Strong-willed Children: ParentingTips

 

 

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Tips for Positive Parenting of a Strong-Willed Child

1.  Give them choices when possible.

Giving orders to them often opens the door for argument and conflict.  However, when you offer a choice they are more likely to be cooperative, as they had some say in the matter.

If doing something is non-negotiable, a good way to handle it is:  “Do you want to do your chores now, or do you want to wait till after our snack?”  They still have to do it, but get a choice as to when.

2. Remember the GOOD things about them.

The description “strong-willed child” usually has a negative connotation,  but it’s NOT a negative thing!  A strong will is a positive trait that  requires parents to guide and channel in the right direction.

Strong-willed children are usually self-motivated and focused.  They go after what they want, and don’t let peer pressure sway them.  These are traits that make great leaders!

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3.  Have consistent rules and routines.

A strong-willed child needs parents that are strong-willed, and who will enforce the rules and routines.   They need to know that if the rule is NO about something, that’s not going to change by them pushing and begging.  Have specific limits and rules, that always have a consistent response.

If you are consistent with the rules and routines with all the kids in the family, the strong-willed child will quickly realize that you aren’t picking on them.  For example,  rather than telling them to hurry and get ready for bed, calmly remind them “The rule is be in your bed by 8:30.  If you hurry, we’ll have time to read a book!  This puts the ball in THEIR court.

4.  Don’t allow yourself to react to their behavior, while forgetting to focus on their heart.

It is easy to get frustrated with the way they push the limits, and try to get their way.  Rather than focusing on those behaviors, try to see what is going on their heart that you need to deal with.  Molding their heart should be our focus, rather than changing their behavior.

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5.  Realize that sometimes “winning the battle” with them, means you lose their heart.

If “winning” is going to cost you the relationship, take a break and tell the child that you will talk about it later.  Refuse to let them engage you in argument and anger, by walking away and saying I need to think some more about this.  We will discuss it tomorrow.”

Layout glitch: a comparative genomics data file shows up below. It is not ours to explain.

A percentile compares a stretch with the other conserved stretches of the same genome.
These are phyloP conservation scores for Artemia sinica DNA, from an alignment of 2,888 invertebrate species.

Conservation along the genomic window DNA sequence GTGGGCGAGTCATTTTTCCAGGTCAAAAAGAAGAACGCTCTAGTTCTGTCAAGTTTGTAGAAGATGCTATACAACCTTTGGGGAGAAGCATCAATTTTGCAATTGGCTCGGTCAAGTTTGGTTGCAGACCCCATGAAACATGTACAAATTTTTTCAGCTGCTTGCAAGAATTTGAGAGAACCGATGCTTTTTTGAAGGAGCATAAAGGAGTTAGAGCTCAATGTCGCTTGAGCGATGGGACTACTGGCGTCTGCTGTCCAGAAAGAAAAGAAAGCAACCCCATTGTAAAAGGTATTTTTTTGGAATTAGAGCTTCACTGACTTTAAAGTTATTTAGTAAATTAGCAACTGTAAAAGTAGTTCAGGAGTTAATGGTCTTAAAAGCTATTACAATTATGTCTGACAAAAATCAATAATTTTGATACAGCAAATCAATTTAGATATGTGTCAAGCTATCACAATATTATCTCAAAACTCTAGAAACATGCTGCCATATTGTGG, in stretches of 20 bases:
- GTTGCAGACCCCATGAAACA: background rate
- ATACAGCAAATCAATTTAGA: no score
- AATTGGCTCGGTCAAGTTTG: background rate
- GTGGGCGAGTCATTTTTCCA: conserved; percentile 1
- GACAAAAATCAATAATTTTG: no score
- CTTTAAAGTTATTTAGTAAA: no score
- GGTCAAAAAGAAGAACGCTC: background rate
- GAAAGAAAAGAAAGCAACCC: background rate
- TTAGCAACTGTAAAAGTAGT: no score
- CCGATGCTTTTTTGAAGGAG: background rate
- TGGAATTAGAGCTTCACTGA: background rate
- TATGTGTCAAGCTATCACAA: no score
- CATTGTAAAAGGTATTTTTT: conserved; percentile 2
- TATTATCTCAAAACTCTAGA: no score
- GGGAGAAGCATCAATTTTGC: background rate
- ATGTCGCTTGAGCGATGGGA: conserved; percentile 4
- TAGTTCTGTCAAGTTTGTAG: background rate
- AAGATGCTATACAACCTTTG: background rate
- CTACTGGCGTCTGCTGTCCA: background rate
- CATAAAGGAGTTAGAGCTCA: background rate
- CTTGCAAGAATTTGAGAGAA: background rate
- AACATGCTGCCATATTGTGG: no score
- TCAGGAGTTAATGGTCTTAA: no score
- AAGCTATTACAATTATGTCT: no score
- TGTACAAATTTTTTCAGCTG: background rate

Sometimes we choose battles that aren’t important enough, and then we don’t want to back down.  Be wise, and re-consider.

If you still feel you need to stand strong, approach it with a kind heart and explain, “As your parent, I love you and want what is best for you.  I don’t feel this is something I can allow, even though I know you really want to do it.  I know you are disappointed, and I understand that.  How about if we choose a special activity in place of that – what would you like to do?”

This shows them that you care about them, and their emotions.  It also shows that you respect their feelings. and will help you to win their heart!

6. Pray for wisdom!

None of us can be perfect parents, and with the strong-willed child, we ARE going to make mistakes.  However, we CAN be praying parents, and that is the source of our power!  Don’t try to do it in your own strength or wisdom, but go to God daily and seek His help.  (Prayer – It Makes a Difference!)

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7.  Tell them “I love you!” often!

Because you will tend to have frequent confrontations with the strong-willed child, it’s important to make a habit of frequently telling them that you love them.  Don’t assume that they know that – they need to HEAR it! 

Being confident of your love for them helps them to trust you have their best interest at heart when there is a difference of opinion or conflict. When they are being stubborn, it is a good time to remind them that you love them just the way they are, and how glad you are God gave them to you.

Hang in there on the tough days, Moms and Dads!  God gave you that strong-willed child, and He will give you the strength and wisdom you need!

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  • Sourced from: http://thecharactercorner.com/parenting-a-srong-willed-child/

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